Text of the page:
For my first ible, I will be going through my trials and errors and eventual success (in my opinion) of an awesome project that anyone with some time and a little ingenuity can tackle! Essentially what I've done was etched a piece of glass (one with my dremel (not recommended) and one with Armour Etch (definitely recommended!)), built a frame, and installed some flexible LED lighting (the remote controlled variety with color change), easy right? Yeah, not so much at first! Anyways, hope you all enjoy this ible and don't forget to vote, even if not for my ible :(, in the UP! 3D printer contest, and the Lamps and Lighting Contest! Onward, to the creating!!!
I apologize in advance, I didn't think about taking pics after the pieces were cleaned and mounted lol
Almost forgot about the pricing!
16.5ft LED RGB with wireless remote and power supply you can find on Amazon for around $33 shipped. http://www.amazon.com/LEDwholesalers-Controller-2034RGB-3315-3215/dp/B0040FJ27S/ref=sr_1_1?ie=UTF8&qid=1364433685&sr=8-1&keywords=LED+strip
Glass can be bought at any hardware store so shop around! $2.00-$50.00 (depends on size, thickness etc)
Paint, paint is completely up to you, for the team projects I went to Home Depot and got the Glidden Color match paint
about $4 per color (enough to do at least 2 projects)
Wood for frame, I bought mine at Lowes (they have a military discount without a hassle so I shop there when I can) 10' 2x6 of
whitewood cost me $7
Armour Etch for about $20 Here:http://www.amazon.com/Armour-Etch-15-0250-Cream-22-Ounce/dp/B000XAN6NA/ref=sr_1_2?ie=UTF8&qid=1364433754&sr=8-2&keywords=Armour+Etch
So as you can see, it's not that expensive to make.
Step 1: The Glass
What you will need (Mechanical Etching Version):
1 x Sheet of glass (or plexi)
1 x Dremel (or similar rotary tool)
1 x Diamond etching tip for Dremel/rotary tool
1 x Pencil
1 x Sharpee
1 x White paper the size of glass
1 x Source of compressed air (canned or air compressor with blow gun) Optional (it helps a lot tho!)
A lot of time and PATIENCE!!!
You can also make/purchase a stencil and then just use that, but for this I wanted it to have a little "artistic flare"
There are a good deal of high quality ibles on here that cover glass etching, I figured I'd add to the list!
Ok, so you've got your pencil and your paper!! Draw a reverse of the image you want on the glass (you could also print it out on your computer if you were lazy or can't draw :), once finalized go over your lines with the sharpee you will want them to be crisp and highly visible!
A note of caution, when handling glass, it is best to wear gloves as the edges WILL cut you!
Ok, now that you have your reversed design on paper, get as much light over the project as you can! Place your glass on top of the drawing and begin to etch out the outlines on a SLOW speed, take your time, don't rush this or you will have wasted both time and money!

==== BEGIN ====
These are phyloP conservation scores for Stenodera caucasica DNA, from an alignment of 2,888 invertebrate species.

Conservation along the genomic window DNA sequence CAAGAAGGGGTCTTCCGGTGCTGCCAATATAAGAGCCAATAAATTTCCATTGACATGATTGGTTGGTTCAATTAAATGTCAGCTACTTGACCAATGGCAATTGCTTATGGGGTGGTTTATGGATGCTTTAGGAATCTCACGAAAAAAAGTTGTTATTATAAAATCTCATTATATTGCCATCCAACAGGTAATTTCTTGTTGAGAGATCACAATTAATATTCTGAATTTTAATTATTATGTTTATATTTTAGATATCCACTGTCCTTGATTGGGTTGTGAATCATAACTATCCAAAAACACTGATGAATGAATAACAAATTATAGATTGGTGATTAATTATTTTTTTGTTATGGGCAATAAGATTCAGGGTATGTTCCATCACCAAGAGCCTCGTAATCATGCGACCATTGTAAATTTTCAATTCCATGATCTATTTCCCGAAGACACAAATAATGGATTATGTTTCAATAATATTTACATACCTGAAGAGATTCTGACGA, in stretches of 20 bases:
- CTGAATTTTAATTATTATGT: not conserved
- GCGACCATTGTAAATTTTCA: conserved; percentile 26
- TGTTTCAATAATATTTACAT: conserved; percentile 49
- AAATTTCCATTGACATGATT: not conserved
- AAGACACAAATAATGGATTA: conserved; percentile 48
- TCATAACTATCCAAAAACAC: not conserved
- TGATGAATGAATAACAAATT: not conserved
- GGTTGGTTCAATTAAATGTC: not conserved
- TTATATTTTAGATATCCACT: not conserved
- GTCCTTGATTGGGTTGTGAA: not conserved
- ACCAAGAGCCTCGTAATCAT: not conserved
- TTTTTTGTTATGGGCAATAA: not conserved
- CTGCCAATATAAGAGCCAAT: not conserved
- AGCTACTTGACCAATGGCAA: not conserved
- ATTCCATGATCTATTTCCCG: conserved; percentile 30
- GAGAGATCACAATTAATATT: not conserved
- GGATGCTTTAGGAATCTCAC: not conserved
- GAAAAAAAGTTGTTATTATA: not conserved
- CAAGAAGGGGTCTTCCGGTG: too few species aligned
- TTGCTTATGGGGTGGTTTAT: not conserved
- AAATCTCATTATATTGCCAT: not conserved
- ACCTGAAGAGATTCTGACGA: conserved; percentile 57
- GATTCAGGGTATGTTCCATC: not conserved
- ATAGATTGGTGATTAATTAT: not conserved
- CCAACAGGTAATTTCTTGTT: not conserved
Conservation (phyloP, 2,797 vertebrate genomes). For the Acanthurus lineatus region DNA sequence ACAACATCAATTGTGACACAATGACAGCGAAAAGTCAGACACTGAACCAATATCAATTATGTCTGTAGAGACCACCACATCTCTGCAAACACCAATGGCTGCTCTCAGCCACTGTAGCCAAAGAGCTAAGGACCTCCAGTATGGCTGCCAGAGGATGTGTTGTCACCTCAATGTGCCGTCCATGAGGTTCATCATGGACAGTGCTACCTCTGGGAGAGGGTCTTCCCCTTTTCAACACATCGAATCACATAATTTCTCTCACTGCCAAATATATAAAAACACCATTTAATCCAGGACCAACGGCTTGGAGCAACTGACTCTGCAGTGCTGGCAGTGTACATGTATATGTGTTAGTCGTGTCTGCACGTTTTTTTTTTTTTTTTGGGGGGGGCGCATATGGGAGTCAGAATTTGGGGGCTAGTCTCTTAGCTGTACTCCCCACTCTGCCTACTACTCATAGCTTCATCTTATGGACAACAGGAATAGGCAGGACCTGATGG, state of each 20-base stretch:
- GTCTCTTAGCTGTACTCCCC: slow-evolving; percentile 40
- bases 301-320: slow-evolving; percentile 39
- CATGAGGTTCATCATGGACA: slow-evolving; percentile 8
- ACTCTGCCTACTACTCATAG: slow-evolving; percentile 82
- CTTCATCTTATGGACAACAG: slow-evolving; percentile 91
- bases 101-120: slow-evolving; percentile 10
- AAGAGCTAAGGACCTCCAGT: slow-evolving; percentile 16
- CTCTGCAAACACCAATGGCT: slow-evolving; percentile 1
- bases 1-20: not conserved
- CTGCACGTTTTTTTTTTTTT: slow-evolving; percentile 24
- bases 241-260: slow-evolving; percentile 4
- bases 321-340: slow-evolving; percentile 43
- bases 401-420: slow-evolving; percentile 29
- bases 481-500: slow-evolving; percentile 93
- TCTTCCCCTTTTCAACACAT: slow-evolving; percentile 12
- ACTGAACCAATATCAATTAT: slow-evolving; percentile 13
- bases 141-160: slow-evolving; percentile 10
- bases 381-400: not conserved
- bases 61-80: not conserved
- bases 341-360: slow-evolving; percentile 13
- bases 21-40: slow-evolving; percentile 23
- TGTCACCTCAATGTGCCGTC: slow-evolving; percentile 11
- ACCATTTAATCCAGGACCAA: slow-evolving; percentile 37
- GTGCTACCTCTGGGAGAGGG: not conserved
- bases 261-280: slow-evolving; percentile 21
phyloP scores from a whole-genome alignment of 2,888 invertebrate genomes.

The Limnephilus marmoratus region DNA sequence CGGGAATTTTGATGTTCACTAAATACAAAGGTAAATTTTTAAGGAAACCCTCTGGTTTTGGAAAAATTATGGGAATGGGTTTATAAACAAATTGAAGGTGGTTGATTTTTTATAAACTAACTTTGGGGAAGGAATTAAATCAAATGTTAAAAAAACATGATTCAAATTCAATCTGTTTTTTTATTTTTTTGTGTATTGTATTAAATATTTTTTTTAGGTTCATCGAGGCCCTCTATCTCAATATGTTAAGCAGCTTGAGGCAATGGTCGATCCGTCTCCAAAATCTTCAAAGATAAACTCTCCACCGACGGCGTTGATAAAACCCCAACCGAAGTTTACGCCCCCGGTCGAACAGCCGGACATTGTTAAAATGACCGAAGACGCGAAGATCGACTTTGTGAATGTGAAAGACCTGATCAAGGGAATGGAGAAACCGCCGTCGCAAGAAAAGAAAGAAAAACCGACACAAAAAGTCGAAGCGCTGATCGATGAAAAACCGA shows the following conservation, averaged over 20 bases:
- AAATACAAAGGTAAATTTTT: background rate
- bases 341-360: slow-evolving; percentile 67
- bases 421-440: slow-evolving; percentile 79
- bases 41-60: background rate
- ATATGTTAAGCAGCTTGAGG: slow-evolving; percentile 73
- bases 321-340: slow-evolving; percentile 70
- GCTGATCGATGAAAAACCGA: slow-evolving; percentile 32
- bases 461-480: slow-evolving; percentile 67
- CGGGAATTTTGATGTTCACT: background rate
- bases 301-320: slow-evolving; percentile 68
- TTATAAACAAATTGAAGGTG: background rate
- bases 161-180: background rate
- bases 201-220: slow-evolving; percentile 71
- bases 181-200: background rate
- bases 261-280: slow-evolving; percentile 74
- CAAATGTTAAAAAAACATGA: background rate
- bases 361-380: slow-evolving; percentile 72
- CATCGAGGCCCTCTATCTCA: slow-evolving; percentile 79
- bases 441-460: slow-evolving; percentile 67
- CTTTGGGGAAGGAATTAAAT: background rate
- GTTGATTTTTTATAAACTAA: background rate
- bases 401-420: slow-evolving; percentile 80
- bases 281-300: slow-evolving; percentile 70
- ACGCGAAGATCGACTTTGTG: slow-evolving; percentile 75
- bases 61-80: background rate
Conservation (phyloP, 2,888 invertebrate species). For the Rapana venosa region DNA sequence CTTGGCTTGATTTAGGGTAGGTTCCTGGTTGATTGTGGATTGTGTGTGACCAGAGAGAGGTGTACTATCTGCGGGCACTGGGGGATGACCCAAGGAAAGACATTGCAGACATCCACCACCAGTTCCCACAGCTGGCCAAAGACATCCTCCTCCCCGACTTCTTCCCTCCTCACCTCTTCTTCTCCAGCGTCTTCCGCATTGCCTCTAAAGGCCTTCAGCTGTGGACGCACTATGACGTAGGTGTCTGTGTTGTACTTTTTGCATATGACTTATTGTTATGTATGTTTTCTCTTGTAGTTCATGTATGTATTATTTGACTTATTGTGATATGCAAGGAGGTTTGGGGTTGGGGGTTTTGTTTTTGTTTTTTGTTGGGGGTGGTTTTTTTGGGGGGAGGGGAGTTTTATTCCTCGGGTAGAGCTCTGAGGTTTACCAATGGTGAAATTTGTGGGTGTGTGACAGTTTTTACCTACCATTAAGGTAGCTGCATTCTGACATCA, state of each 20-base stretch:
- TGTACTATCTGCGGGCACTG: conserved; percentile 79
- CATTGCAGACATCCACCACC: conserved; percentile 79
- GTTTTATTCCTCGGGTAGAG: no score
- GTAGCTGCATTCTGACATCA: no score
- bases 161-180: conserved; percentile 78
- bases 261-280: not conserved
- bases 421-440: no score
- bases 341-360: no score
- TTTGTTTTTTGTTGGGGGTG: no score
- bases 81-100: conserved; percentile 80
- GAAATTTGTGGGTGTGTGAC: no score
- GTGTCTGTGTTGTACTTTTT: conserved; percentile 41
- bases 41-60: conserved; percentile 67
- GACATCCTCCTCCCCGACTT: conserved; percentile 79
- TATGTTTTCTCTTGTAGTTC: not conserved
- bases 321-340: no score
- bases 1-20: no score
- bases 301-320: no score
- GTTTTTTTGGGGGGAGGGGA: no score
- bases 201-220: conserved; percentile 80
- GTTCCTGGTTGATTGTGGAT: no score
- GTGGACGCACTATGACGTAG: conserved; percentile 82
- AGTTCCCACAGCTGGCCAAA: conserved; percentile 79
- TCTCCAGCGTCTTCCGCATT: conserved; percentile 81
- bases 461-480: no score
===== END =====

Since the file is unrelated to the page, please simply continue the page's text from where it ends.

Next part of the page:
After the outline is done, use a slightly larger diamond etching tip and do the fill areas. Remember: Slow is smooth and smooth is fast!
Once you etch all the areas you need, you can paint the inside of the etched area to make it look good even in the day time (optional)
Step 2: The Glass Version 2
What you will need:
Gloves (latex or rubber recommended)
1 x Sheet of Glass ( NOT PLEXI)
1 x Bottle of Armour Etch Creme or similar product
1 x Vinyl Template (make it or buy it)
1 x Squeegee
? x Applicator for the etching creme (I used a scrap piece of really thin wood and a sponge type paint brush)
1 x Razor to get the template off the glass after etching is complete (plastic razors work really well)
1 x Heat Gun (or hair dryer) to reactivate the glue holding the template to the glass (optional but makes removing the vinyl soooo much easier!!!)
Ok, so you've decided to go the "easier" route with using a chemical etch, first things first, clean the glass, isopropyl alcohol works pretty darn well for this and doesn't leave any unwanted residue. After the glass is cleaned, line up and apply your template carefully, using the squeegee to push out the air bubbles as best you can (in all honesty its not that important as long as you keep the bubbles away from the edges of the design). After you've got your design where you want it and everything looks good, it's time to apply the etching solution. Many people have many accounts of what works best for them and so on, so here's what I found works best for me.
Using a popsicle stick (or tongue depressor or thin piece of srap wood), take out a decent sized glob of the etching solution, then using the foam paint brush apply enough solution to the area to cover it, it doesn't have to be super thick, just enough to cover it. make your way around the project area and ensure everything gets covered. After everything is covered, take your brush and dab over it again every few minutes to make sure all areas get affected by the solution. The solution needs about 10 mins (more doesn't yield any better results, less sometimes doesn't yield enough, depends on the glass I guess) to do its work.
After the solution has had it's 10 minutes, rinse it off with lots of water, make sure to get all of it off, you don't want to accidentally get some on you or the rest of your glass!
Removing the vinyl template: First things first, if you wish to color in the etched area for an added effect (use permanent marker it comes out much better and you can still clean the glass without it coming off), do so BEFORE removing the template, it will make it MUCH easier on the cleanup end of things! Now, when you are ready to remove the template, take out your handy dandy heat gun/blow dryer and warm up a corner of the template, then using a razor gently peel it from the glass, alternate heating with using the razor, or grab a friend and do both at the same time! (perhaps if you've built a pair of "helping hands" they could come in handy for this). After all the template is off, give it another good cleaning and you are done with it.
Step 3: The Frame
What you will need:
1 x 2x6 Piece of Wood (I usually just buy a 10' board so I have plenty of extra board left if I need to do a piece over)
1 x Table Saw (a circular/hand/jig saw would certainly work but it's easier with the table saw IMO)
1 x Miter Saw (once again, a hand saw with a miter box will work too, just easier with power tools :)